The year was eighteen eighty-four and I had just ridden out of Bismarck, heading toward Lawrenceville, North Dakota, which was a good day’s ride. I had been appointed sheriff, as their previous one had a heart attack… as a result of it being filled with lead. Actually, there had been a string of attacks on my predecessors and I would be the fifth sheriff in the last two years.
My superiors had finally understood the challenges faced by the town, which was why they looked for someone with my skill set. I was very young for a sheriff, barely twenty-one years old and relatively inexperienced but I was eager to prove myself.
It was early in the evening when I rode into the small town and I made my way to the little sheriff’s office where I found deputy Eugene Looney, sitting on a rocking chair and smoking a cigarette. Eugene looked to be about twenty-three, lanky, bow-legged and not particularly motivated. That was my impression as he barely even looked at me while I tethered my horse, Snake-eyes to the water trough.
He eventually stood up as I walked to the office door.
“Can I help you, sir?”
“Yes. I’m Daniel Colt, the new sheriff just in from Bismarck and you are?”
I responded. Eugene removed his hat and scratched his head then said,
“Golly… You look young, sheriff… I mean, we were expecting you tomorrow. Do you want me to introduce you to the mayor?”
“That’ll be great, deputy.”
He escorted me toward the only saloon in town and pointed out the various stores and businesses on the way.
“On this side of the street, there’s the general store, the barber, the butcher, the Post and Telegraph office. Over yonder, is the boarding house, where you’ll be staying, the bank, saloon, stables, the carpenter, blacksmith and the mayor’s office. There are homes in the town as well.”
We entered the saloon and found a group of men playing cards, a few at the bar drinking whisky and talking to one of the ladies of the night. A bartender was polishing glasses and an old guy was playing an even older piano.
The mayor was one of the gentlemen playing cards. He was a short, chubby may with a rosy complexion and a permanent smile on his face. Mayor Horatio Quimby noticed me and Eugene step into the salon and was immediately intrigued. Eugene and I removed our hats, then he introduced me.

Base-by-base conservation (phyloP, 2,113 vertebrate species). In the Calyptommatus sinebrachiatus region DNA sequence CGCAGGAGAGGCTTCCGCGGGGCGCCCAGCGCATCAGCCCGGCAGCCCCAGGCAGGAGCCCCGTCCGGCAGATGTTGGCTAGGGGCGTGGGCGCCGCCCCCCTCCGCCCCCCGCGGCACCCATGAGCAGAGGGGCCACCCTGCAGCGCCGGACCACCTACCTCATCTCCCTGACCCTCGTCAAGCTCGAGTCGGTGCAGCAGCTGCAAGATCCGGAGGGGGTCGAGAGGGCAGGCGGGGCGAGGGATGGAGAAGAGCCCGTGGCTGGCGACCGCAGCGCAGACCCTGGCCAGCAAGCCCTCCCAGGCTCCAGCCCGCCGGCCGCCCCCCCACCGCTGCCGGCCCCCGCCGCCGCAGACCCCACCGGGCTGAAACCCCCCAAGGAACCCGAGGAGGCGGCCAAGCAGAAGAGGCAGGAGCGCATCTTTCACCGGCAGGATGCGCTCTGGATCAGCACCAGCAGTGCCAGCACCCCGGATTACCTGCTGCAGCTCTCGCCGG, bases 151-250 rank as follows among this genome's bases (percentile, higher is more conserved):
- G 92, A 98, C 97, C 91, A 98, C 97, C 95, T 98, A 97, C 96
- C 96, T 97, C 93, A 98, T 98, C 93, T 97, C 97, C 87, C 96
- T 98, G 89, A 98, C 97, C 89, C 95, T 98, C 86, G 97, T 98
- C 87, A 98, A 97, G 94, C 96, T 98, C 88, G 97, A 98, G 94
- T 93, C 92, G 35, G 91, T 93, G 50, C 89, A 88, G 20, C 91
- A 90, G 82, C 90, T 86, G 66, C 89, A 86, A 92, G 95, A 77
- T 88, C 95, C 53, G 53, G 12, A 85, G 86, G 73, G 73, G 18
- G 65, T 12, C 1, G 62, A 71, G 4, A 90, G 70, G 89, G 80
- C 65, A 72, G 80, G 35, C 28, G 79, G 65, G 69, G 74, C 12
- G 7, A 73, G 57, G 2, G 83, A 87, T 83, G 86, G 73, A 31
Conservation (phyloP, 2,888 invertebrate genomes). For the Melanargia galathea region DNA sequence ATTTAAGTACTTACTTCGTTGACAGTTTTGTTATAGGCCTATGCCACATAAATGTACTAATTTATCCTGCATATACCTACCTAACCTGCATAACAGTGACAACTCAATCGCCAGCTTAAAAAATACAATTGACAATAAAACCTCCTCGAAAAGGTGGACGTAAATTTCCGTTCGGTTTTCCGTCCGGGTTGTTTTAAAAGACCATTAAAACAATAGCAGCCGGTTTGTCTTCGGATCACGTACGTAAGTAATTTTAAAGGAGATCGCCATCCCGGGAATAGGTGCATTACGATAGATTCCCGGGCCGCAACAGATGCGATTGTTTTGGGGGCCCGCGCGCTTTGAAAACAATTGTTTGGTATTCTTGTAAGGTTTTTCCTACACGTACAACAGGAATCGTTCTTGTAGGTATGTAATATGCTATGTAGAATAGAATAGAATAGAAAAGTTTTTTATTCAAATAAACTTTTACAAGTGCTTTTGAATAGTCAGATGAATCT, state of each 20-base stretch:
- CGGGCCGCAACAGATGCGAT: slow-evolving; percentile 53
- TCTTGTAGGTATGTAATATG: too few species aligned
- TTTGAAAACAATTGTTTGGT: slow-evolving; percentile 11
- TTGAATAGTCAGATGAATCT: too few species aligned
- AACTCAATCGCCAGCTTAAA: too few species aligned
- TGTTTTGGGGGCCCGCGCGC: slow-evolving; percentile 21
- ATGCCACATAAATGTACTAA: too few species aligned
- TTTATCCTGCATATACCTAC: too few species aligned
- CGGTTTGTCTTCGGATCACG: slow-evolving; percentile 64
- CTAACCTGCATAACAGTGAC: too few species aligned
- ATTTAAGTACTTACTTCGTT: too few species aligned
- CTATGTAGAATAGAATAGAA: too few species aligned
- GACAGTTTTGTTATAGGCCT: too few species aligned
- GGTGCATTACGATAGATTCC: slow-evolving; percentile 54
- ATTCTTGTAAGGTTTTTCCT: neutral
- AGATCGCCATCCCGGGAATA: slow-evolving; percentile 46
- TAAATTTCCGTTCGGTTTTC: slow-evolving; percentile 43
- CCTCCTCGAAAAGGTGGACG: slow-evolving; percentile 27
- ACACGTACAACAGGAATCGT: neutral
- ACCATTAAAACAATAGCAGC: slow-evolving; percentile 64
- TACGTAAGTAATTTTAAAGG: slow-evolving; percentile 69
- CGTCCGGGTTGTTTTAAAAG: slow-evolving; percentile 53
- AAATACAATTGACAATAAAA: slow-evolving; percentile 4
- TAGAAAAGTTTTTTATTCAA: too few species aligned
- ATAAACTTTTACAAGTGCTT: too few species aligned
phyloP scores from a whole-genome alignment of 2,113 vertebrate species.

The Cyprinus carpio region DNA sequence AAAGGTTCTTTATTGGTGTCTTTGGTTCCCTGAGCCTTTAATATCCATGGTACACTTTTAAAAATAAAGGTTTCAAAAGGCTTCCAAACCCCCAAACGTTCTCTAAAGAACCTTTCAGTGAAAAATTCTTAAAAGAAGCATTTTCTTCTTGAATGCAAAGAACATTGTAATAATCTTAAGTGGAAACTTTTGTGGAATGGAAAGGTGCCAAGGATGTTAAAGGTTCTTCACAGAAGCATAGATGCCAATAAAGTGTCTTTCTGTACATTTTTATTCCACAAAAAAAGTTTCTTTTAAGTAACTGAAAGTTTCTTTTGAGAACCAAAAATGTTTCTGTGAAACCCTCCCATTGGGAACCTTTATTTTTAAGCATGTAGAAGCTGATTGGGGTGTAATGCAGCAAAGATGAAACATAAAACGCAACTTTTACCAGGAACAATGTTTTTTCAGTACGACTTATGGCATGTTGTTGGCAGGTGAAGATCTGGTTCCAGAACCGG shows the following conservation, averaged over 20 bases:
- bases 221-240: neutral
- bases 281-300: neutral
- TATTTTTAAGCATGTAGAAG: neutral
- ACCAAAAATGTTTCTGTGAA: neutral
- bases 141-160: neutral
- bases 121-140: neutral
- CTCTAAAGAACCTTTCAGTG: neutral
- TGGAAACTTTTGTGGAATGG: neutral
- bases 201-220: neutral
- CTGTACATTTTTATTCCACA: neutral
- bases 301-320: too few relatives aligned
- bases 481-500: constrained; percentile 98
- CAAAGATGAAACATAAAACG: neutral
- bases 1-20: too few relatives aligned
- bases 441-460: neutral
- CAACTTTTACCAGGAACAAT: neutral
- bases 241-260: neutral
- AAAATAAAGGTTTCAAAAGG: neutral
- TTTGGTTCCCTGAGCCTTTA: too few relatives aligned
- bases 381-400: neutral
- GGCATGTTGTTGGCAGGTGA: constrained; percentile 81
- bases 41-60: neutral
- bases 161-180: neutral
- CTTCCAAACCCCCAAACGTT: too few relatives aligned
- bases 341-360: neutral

“Mayor Quimby? This is sheriff Colt from Bismarck. He’s replacing sheriff Johnson; may he rest in peace.”
Horatio was smiling but he seemed a little confused, then he asked,
“Excuse me, son. Did you say that you’re a sheriff? You don’t even look like you shave yet!”
Then he and his friends laughed. I expected that response but what I didn’t expect was the swarm of hornets that were about to be released.
“Here’s my papers, mayor. I’ll just spend the rest of the day at my office, then have a bite to eat here a little later. Could I please meet with you at nine in the morning?”
The mayor and his party were surprised at the maturity and professionalism that I had demonstrated then he agreed to meet me.
“Can I buy you a whisky, sheriff?”
“No thanks, mayor. Not on the job… Good day, gentlemen.”
I said, then walked slowly back to the sheriff’s office with Eugene in tow. I discovered that many of the townsfolk, had come out of their places of business or their homes, to have a look at the stranger. The rumor mill had already started.
I just smiled and tipped my hat as I walked by, before Eugene and I stepped into the dusty old office. The place was a mess and although criminals weren’t deserving of fine linen, a cluttered and dirty work area wasn’t conducive to an efficient office.
There were two desks, filing and gun cabinets as well as two jail cells. All the available surfaces were covered in newspapers, plates, wanted posters, glasses and dirty silverware.
“That’s your desk, sheriff.”
Said Eugene then I decided to take a seat and have a good look around. Eugene just stood and watched me, then I decided that it was time to set expectations.